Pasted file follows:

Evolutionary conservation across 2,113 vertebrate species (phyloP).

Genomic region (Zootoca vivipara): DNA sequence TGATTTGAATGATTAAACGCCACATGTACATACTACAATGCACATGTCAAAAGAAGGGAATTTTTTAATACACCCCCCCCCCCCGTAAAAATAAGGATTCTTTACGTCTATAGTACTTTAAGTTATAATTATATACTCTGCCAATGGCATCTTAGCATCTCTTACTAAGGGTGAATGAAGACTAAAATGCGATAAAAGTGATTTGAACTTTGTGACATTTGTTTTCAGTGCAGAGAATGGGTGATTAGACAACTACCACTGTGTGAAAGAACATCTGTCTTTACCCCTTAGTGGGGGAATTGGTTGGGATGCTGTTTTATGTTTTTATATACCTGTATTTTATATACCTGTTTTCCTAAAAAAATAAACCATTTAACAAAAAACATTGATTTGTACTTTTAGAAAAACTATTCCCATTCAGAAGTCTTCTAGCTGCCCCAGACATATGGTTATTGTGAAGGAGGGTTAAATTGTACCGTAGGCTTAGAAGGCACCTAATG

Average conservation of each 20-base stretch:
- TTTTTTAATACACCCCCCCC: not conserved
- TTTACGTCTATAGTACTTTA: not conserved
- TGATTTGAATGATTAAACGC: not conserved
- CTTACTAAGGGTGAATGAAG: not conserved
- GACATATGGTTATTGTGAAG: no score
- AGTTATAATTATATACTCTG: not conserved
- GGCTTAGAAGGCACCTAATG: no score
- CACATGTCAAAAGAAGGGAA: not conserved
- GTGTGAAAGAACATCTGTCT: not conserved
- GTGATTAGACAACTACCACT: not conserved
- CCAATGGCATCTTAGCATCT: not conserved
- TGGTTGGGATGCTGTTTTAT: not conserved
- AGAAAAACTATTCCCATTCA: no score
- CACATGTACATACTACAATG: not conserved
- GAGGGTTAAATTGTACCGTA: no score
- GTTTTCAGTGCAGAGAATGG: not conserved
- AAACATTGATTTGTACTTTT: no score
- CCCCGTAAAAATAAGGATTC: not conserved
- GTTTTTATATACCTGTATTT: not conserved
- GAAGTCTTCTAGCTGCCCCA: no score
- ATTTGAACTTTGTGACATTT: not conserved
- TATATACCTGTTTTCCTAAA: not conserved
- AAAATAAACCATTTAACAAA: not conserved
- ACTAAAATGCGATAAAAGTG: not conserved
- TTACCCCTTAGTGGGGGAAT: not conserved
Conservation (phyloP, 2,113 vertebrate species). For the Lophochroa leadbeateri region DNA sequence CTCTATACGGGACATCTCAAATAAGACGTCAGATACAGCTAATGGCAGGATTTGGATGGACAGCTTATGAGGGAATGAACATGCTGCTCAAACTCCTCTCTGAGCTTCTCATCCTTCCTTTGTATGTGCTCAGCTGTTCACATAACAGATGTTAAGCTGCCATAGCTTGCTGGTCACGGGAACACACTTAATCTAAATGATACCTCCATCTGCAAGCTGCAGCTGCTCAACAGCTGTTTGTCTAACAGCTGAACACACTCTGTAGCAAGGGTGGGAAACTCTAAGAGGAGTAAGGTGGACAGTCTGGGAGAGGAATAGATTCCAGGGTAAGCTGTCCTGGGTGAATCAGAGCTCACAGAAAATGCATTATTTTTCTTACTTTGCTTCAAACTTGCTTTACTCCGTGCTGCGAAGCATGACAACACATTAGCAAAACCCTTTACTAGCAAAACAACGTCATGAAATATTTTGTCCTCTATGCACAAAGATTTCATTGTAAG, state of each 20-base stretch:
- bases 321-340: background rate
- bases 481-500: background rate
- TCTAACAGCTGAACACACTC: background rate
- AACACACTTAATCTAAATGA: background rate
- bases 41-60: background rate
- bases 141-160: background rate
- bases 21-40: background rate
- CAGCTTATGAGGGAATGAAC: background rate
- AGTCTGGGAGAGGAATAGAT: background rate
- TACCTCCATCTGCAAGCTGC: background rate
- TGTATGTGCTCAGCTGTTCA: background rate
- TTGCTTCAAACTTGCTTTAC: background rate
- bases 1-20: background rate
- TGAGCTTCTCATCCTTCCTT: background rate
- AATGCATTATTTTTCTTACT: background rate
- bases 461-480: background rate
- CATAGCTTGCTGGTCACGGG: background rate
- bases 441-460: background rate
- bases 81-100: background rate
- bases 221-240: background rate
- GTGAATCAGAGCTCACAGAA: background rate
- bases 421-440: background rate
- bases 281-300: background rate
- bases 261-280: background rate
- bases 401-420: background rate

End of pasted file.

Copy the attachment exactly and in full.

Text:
Evolutionary conservation across 2,113 vertebrate species (phyloP).

Genomic region (Zootoca vivipara): DNA sequence TGATTTGAATGATTAAACGCCACATGTACATACTACAATGCACATGTCAAAAGAAGGGAATTTTTTAATACACCCCCCCCCCCCGTAAAAATAAGGATTCTTTACGTCTATAGTACTTTAAGTTATAATTATATACTCTGCCAATGGCATCTTAGCATCTCTTACTAAGGGTGAATGAAGACTAAAATGCGATAAAAGTGATTTGAACTTTGTGACATTTGTTTTCAGTGCAGAGAATGGGTGATTAGACAACTACCACTGTGTGAAAGAACATCTGTCTTTACCCCTTAGTGGGGGAATTGGTTGGGATGCTGTTTTATGTTTTTATATACCTGTATTTTATATACCTGTTTTCCTAAAAAAATAAACCATTTAACAAAAAACATTGATTTGTACTTTTAGAAAAACTATTCCCATTCAGAAGTCTTCTAGCTGCCCCAGACATATGGTTATTGTGAAGGAGGGTTAAATTGTACCGTAGGCTTAGAAGGCACCTAATG

Average conservation of each 20-base stretch:
- TTTTTTAATACACCCCCCCC: not conserved
- TTTACGTCTATAGTACTTTA: not conserved
- TGATTTGAATGATTAAACGC: not conserved
- CTTACTAAGGGTGAATGAAG: not conserved
- GACATATGGTTATTGTGAAG: no score
- AGTTATAATTATATACTCTG: not conserved
- GGCTTAGAAGGCACCTAATG: no score
- CACATGTCAAAAGAAGGGAA: not conserved
- GTGTGAAAGAACATCTGTCT: not conserved
- GTGATTAGACAACTACCACT: not conserved
- CCAATGGCATCTTAGCATCT: not conserved
- TGGTTGGGATGCTGTTTTAT: not conserved
- AGAAAAACTATTCCCATTCA: no score
- CACATGTACATACTACAATG: not conserved
- GAGGGTTAAATTGTACCGTA: no score
- GTTTTCAGTGCAGAGAATGG: not conserved
- AAACATTGATTTGTACTTTT: no score
- CCCCGTAAAAATAAGGATTC: not conserved
- GTTTTTATATACCTGTATTT: not conserved
- GAAGTCTTCTAGCTGCCCCA: no score
- ATTTGAACTTTGTGACATTT: not conserved
- TATATACCTGTTTTCCTAAA: not conserved
- AAAATAAACCATTTAACAAA: not conserved
- ACTAAAATGCGATAAAAGTG: not conserved
- TTACCCCTTAGTGGGGGAAT: not conserved
Conservation (phyloP, 2,113 vertebrate species). For the Lophochroa leadbeateri region DNA sequence CTCTATACGGGACATCTCAAATAAGACGTCAGATACAGCTAATGGCAGGATTTGGATGGACAGCTTATGAGGGAATGAACATGCTGCTCAAACTCCTCTCTGAGCTTCTCATCCTTCCTTTGTATGTGCTCAGCTGTTCACATAACAGATGTTAAGCTGCCATAGCTTGCTGGTCACGGGAACACACTTAATCTAAATGATACCTCCATCTGCAAGCTGCAGCTGCTCAACAGCTGTTTGTCTAACAGCTGAACACACTCTGTAGCAAGGGTGGGAAACTCTAAGAGGAGTAAGGTGGACAGTCTGGGAGAGGAATAGATTCCAGGGTAAGCTGTCCTGGGTGAATCAGAGCTCACAGAAAATGCATTATTTTTCTTACTTTGCTTCAAACTTGCTTTACTCCGTGCTGCGAAGCATGACAACACATTAGCAAAACCCTTTACTAGCAAAACAACGTCATGAAATATTTTGTCCTCTATGCACAAAGATTTCATTGTAAG, state of each 20-base stretch:
- bases 321-340: background rate
- bases 481-500: background rate
- TCTAACAGCTGAACACACTC: background rate
- AACACACTTAATCTAAATGA: background rate
- bases 41-60: background rate
- bases 141-160: background rate
- bases 21-40: background rate
- CAGCTTATGAGGGAATGAAC: background rate
- AGTCTGGGAGAGGAATAGAT: background rate
- TACCTCCATCTGCAAGCTGC: background rate
- TGTATGTGCTCAGCTGTTCA: background rate
- TTGCTTCAAACTTGCTTTAC: background rate
- bases 1-20: background rate
- TGAGCTTCTCATCCTTCCTT: background rate
- AATGCATTATTTTTCTTACT: background rate
- bases 461-480: background rate
- CATAGCTTGCTGGTCACGGG: background rate
- bases 441-460: background rate
- bases 81-100: background rate
- bases 221-240: background rate
- GTGAATCAGAGCTCACAGAA: background rate
- bases 421-440: background rate
- bases 281-300: background rate
- bases 261-280: background rate
- bases 401-420: background rate